“One step back to go two steps forward,” I said.
“You got it! You can’t stop the day from coming, but taking some time to roam in nature a bit can slow you down just enough to improve your physical stamina and bolster your imagination. And with that, you’ll be better prepared for whatever the day delivers.”
Research findings on the health benefits of walking abound. The consensus among physicians and other professionals is that walking improves an individual’s overall fitness and mental state. Some of the advantages it offers include improvements in cardiovascular health and lowered risk of contracting a range of chronic illnesses and diseases. It also helps to prevent and reduce weight gain, relieves symptoms associated with depression and anxiety, alleviates stress and pain on joints, aids in endurance, and speeds recovery from many injuries.
These physical benefits are well documented and widely accepted, but Steve Jobs’s penchant for walking was also no secret to some of the great thinkers in philosophy, literature, and music, who incorporated the activity as an aid to their creative process. In fact, it was a central part of their method. The Danish philosopher and poet Soren Kierkegaard observed its overriding importance: “I have walked myself into my best thoughts, and I know of no thought so burdensome that one cannot walk away from it.” Charles Darwin’s theory of evolution, documented in his book On the Origin of Species, dawned on him, and was later refined, during daily walks on his “thinking path.” In fact, it is said that he seldom deviated from taking his three daily walks (one before each meal) despite the weather or how he felt physically. Friedrich Nietzsche, who had a profound influence on contemporary philosophy that includes morality, nihilism, and consciousness, found that walking was a requisite part of his approach to generating ideas. In his book, Twilight of the Idols, he noted, “It is only ideas gained from walking that have any worth.” One of the most prolific authors of the Victorian Era, the English novelist Charles Dickens, walked 15 miles a day. While some considered it a pathological obsession, it was likely used as a needed diversion from writing, which, ironically, he found incredibly laborious and joyless. Finally, the famous composer Ludwig Van Beethoven took solitary strolls for hours on end in the Viennese woods, where he would draw inspiration from the sights and sounds. Parts of his sixth masterpiece, Pastoral Symphony, were reportedly imitations of the singing he heard from the variety of birds in the forest.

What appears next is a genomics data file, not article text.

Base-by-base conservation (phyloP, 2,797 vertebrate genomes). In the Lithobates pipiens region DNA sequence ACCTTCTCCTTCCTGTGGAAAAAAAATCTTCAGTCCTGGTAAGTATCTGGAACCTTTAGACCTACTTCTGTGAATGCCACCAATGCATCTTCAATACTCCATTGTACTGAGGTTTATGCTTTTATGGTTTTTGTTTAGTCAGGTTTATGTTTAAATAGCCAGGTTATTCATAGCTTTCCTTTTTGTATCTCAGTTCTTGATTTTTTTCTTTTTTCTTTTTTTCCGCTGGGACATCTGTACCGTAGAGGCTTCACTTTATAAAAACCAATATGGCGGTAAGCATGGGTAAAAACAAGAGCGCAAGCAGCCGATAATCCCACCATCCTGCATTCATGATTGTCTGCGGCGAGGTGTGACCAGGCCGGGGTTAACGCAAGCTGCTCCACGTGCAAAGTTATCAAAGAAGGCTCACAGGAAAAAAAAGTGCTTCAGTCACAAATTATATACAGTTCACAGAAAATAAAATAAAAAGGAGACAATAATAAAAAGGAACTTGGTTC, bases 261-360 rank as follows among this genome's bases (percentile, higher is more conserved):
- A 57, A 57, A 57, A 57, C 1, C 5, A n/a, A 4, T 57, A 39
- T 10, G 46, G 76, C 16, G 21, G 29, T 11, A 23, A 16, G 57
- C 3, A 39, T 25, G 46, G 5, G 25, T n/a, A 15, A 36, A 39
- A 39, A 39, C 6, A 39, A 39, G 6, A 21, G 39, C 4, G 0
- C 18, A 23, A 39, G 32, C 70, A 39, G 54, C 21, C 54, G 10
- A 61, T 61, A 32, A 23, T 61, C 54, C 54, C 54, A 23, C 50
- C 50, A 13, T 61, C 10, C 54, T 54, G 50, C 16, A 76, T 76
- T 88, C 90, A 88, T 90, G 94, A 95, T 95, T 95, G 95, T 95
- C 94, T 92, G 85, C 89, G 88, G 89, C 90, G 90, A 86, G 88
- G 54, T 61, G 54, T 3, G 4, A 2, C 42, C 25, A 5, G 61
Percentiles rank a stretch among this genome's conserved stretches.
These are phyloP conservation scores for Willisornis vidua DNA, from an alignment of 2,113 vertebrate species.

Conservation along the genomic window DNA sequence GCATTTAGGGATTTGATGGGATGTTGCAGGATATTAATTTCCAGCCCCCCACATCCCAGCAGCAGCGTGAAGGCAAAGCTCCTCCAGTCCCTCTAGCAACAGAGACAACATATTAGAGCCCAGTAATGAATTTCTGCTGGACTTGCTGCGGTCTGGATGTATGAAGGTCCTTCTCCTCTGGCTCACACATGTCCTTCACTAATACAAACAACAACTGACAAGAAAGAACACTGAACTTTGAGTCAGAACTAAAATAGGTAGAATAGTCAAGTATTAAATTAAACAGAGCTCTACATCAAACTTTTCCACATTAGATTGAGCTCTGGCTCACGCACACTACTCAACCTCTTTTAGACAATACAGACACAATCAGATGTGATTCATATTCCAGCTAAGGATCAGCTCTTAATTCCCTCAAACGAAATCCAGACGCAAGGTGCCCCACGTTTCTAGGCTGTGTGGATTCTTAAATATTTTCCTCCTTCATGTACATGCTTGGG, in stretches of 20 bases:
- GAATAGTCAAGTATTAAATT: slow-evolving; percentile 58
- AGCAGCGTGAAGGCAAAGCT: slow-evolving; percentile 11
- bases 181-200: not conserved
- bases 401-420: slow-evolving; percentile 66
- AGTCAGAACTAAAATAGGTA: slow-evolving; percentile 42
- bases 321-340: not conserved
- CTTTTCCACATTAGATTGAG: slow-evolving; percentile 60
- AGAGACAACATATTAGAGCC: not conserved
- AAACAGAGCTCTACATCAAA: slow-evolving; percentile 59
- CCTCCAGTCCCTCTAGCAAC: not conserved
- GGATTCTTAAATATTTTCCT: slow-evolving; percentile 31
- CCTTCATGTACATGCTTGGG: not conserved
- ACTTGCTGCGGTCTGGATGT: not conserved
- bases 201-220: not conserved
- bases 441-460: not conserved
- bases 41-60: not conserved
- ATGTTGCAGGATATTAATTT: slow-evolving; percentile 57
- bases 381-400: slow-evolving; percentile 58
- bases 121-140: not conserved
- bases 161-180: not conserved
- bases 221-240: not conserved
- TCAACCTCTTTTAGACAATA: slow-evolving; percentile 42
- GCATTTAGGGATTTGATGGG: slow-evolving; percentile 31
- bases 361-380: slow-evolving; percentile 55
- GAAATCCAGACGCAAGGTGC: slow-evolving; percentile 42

The evidence suggests that we can all draw extraordinary value from what is an otherwise ordinary activity. The fact that some of the greatest figures in so many fields routinely walked to vacate their minds so that they could more fully appreciate, experience, and contribute to their world demonstrates that it could also work for others. The court manager can use the same approach to gain a different perspective as it relates to the contribution she is making while linking it to her personal and professional development. It appears that walking harmonizes the mind and body in a way that cannot be experienced by running, cycling, driving, flying, or taking an Uber. I venture to say that the next best thing might be napping. W. H. Davies, a Welsh poet, famously stated: “Now shall I walk or shall I ride? ‘Ride,’ Pleasure said; ‘Walk,’ Joy replied.” He understood that walking connected the individual to their environment, allowing them to experience the journey in a more meaningful, intimate way. The illusion of the time saved for not pausing to take it in is just that—a false impression. Time is better spent (at least for a little while) allowing our minds to transport us to a place where we could never otherwise imagine. Insight, or maybe even creative genius, can be acquired down by the crossroads, but you will need to walk to get there.
And those are just some of my musings on management.
ABOUT THE AUTHOR
Giuseppe M. Fazari has been musing about management concepts and practices throughout his career as an administrator, consultant, and academic. Contact him at firstname.lastname@example.org.